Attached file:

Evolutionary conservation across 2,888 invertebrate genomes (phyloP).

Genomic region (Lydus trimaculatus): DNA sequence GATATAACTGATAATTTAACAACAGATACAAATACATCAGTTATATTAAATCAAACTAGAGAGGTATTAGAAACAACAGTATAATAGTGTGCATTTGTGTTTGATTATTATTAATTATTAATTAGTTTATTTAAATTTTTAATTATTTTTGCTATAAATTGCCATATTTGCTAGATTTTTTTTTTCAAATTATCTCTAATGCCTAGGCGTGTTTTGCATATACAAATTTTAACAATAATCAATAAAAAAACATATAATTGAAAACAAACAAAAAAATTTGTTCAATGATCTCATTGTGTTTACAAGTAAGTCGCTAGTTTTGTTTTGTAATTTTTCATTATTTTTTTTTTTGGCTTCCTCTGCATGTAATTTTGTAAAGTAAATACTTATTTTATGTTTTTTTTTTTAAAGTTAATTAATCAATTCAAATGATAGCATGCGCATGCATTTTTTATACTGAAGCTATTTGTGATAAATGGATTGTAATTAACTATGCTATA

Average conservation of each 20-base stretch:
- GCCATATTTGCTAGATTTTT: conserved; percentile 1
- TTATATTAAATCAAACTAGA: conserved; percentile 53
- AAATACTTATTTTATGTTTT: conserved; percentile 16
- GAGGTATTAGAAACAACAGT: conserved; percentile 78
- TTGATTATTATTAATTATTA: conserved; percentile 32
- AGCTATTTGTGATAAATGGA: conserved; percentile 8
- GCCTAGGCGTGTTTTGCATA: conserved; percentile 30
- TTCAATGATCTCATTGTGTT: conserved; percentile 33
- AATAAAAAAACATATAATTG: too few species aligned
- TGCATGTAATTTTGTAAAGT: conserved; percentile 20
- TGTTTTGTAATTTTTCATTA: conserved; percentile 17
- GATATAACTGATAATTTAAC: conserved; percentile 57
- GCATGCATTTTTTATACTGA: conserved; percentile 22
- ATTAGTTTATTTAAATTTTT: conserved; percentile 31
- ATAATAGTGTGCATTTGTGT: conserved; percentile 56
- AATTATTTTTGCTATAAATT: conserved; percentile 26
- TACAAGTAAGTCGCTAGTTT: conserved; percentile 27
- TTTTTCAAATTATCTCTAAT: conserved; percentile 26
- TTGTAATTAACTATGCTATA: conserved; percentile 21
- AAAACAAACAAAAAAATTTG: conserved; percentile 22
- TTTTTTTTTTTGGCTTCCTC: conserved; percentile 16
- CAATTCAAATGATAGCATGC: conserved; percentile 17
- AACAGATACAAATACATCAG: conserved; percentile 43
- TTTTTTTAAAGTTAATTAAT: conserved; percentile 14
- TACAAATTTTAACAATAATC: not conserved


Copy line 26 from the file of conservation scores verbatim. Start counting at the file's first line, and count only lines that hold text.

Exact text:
- AACAGATACAAATACATCAG: conserved; percentile 43